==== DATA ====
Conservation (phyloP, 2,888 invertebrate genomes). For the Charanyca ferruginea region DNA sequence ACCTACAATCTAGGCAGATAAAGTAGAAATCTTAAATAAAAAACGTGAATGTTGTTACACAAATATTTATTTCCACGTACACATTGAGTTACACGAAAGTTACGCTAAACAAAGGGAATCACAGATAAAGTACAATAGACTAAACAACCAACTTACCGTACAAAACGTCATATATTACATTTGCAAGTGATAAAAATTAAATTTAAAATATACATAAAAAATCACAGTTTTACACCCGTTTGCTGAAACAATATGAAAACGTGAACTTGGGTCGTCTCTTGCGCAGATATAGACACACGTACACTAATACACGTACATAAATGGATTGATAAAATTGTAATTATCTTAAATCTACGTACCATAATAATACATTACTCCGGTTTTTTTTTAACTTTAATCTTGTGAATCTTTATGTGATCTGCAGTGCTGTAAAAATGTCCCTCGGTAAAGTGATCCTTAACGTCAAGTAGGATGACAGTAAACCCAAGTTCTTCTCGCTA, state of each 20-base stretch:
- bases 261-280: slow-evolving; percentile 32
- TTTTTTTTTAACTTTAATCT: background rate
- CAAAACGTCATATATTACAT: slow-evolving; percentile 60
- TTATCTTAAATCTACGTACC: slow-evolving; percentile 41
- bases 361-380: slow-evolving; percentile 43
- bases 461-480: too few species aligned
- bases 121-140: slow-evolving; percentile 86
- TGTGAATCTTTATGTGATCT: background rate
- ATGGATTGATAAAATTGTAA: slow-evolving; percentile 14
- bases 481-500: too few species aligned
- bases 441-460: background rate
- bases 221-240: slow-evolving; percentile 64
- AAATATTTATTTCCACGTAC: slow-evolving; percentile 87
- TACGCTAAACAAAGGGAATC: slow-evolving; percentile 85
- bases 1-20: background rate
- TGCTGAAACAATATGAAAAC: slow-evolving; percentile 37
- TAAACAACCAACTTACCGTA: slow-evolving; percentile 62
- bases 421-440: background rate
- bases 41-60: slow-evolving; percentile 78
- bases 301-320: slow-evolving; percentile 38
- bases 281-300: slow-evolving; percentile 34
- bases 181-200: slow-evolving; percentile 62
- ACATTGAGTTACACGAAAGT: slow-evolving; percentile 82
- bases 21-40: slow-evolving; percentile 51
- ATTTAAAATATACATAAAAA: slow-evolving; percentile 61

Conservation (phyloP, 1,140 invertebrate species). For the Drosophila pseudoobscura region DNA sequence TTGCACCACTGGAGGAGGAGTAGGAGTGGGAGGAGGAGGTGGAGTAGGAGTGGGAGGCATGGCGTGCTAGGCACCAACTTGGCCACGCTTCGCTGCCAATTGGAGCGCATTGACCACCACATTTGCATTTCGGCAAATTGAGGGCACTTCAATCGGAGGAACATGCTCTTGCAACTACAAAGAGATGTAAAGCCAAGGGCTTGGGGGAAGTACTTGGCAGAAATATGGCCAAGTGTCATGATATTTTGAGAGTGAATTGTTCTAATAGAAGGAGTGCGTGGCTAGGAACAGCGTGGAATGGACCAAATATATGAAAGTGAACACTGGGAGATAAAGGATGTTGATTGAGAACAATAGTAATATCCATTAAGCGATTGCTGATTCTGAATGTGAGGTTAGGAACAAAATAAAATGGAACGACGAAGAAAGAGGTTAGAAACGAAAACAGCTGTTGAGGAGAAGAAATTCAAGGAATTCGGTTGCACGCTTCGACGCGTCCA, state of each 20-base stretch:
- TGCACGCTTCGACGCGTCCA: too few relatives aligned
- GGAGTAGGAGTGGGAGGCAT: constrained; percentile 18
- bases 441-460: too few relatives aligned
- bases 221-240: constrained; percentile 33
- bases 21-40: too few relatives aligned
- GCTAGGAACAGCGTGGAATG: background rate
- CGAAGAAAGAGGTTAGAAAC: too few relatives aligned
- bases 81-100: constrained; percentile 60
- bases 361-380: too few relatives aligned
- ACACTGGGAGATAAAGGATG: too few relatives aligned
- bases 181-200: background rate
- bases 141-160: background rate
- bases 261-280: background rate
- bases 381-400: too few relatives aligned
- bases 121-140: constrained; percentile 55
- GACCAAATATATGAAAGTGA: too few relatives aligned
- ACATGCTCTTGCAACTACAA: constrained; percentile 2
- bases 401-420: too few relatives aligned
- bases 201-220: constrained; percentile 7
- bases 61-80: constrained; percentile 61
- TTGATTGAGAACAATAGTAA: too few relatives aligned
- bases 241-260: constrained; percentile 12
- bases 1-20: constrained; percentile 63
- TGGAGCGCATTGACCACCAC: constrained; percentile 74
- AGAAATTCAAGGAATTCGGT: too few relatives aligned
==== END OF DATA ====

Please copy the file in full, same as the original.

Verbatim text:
Conservation (phyloP, 2,888 invertebrate genomes). For the Charanyca ferruginea region DNA sequence ACCTACAATCTAGGCAGATAAAGTAGAAATCTTAAATAAAAAACGTGAATGTTGTTACACAAATATTTATTTCCACGTACACATTGAGTTACACGAAAGTTACGCTAAACAAAGGGAATCACAGATAAAGTACAATAGACTAAACAACCAACTTACCGTACAAAACGTCATATATTACATTTGCAAGTGATAAAAATTAAATTTAAAATATACATAAAAAATCACAGTTTTACACCCGTTTGCTGAAACAATATGAAAACGTGAACTTGGGTCGTCTCTTGCGCAGATATAGACACACGTACACTAATACACGTACATAAATGGATTGATAAAATTGTAATTATCTTAAATCTACGTACCATAATAATACATTACTCCGGTTTTTTTTTAACTTTAATCTTGTGAATCTTTATGTGATCTGCAGTGCTGTAAAAATGTCCCTCGGTAAAGTGATCCTTAACGTCAAGTAGGATGACAGTAAACCCAAGTTCTTCTCGCTA, state of each 20-base stretch:
- bases 261-280: slow-evolving; percentile 32
- TTTTTTTTTAACTTTAATCT: background rate
- CAAAACGTCATATATTACAT: slow-evolving; percentile 60
- TTATCTTAAATCTACGTACC: slow-evolving; percentile 41
- bases 361-380: slow-evolving; percentile 43
- bases 461-480: too few species aligned
- bases 121-140: slow-evolving; percentile 86
- TGTGAATCTTTATGTGATCT: background rate
- ATGGATTGATAAAATTGTAA: slow-evolving; percentile 14
- bases 481-500: too few species aligned
- bases 441-460: background rate
- bases 221-240: slow-evolving; percentile 64
- AAATATTTATTTCCACGTAC: slow-evolving; percentile 87
- TACGCTAAACAAAGGGAATC: slow-evolving; percentile 85
- bases 1-20: background rate
- TGCTGAAACAATATGAAAAC: slow-evolving; percentile 37
- TAAACAACCAACTTACCGTA: slow-evolving; percentile 62
- bases 421-440: background rate
- bases 41-60: slow-evolving; percentile 78
- bases 301-320: slow-evolving; percentile 38
- bases 281-300: slow-evolving; percentile 34
- bases 181-200: slow-evolving; percentile 62
- ACATTGAGTTACACGAAAGT: slow-evolving; percentile 82
- bases 21-40: slow-evolving; percentile 51
- ATTTAAAATATACATAAAAA: slow-evolving; percentile 61

Conservation (phyloP, 1,140 invertebrate species). For the Drosophila pseudoobscura region DNA sequence TTGCACCACTGGAGGAGGAGTAGGAGTGGGAGGAGGAGGTGGAGTAGGAGTGGGAGGCATGGCGTGCTAGGCACCAACTTGGCCACGCTTCGCTGCCAATTGGAGCGCATTGACCACCACATTTGCATTTCGGCAAATTGAGGGCACTTCAATCGGAGGAACATGCTCTTGCAACTACAAAGAGATGTAAAGCCAAGGGCTTGGGGGAAGTACTTGGCAGAAATATGGCCAAGTGTCATGATATTTTGAGAGTGAATTGTTCTAATAGAAGGAGTGCGTGGCTAGGAACAGCGTGGAATGGACCAAATATATGAAAGTGAACACTGGGAGATAAAGGATGTTGATTGAGAACAATAGTAATATCCATTAAGCGATTGCTGATTCTGAATGTGAGGTTAGGAACAAAATAAAATGGAACGACGAAGAAAGAGGTTAGAAACGAAAACAGCTGTTGAGGAGAAGAAATTCAAGGAATTCGGTTGCACGCTTCGACGCGTCCA, state of each 20-base stretch:
- TGCACGCTTCGACGCGTCCA: too few relatives aligned
- GGAGTAGGAGTGGGAGGCAT: constrained; percentile 18
- bases 441-460: too few relatives aligned
- bases 221-240: constrained; percentile 33
- bases 21-40: too few relatives aligned
- GCTAGGAACAGCGTGGAATG: background rate
- CGAAGAAAGAGGTTAGAAAC: too few relatives aligned
- bases 81-100: constrained; percentile 60
- bases 361-380: too few relatives aligned
- ACACTGGGAGATAAAGGATG: too few relatives aligned
- bases 181-200: background rate
- bases 141-160: background rate
- bases 261-280: background rate
- bases 381-400: too few relatives aligned
- bases 121-140: constrained; percentile 55
- GACCAAATATATGAAAGTGA: too few relatives aligned
- ACATGCTCTTGCAACTACAA: constrained; percentile 2
- bases 401-420: too few relatives aligned
- bases 201-220: constrained; percentile 7
- bases 61-80: constrained; percentile 61
- TTGATTGAGAACAATAGTAA: too few relatives aligned
- bases 241-260: constrained; percentile 12
- bases 1-20: constrained; percentile 63
- TGGAGCGCATTGACCACCAC: constrained; percentile 74
- AGAAATTCAAGGAATTCGGT: too few relatives aligned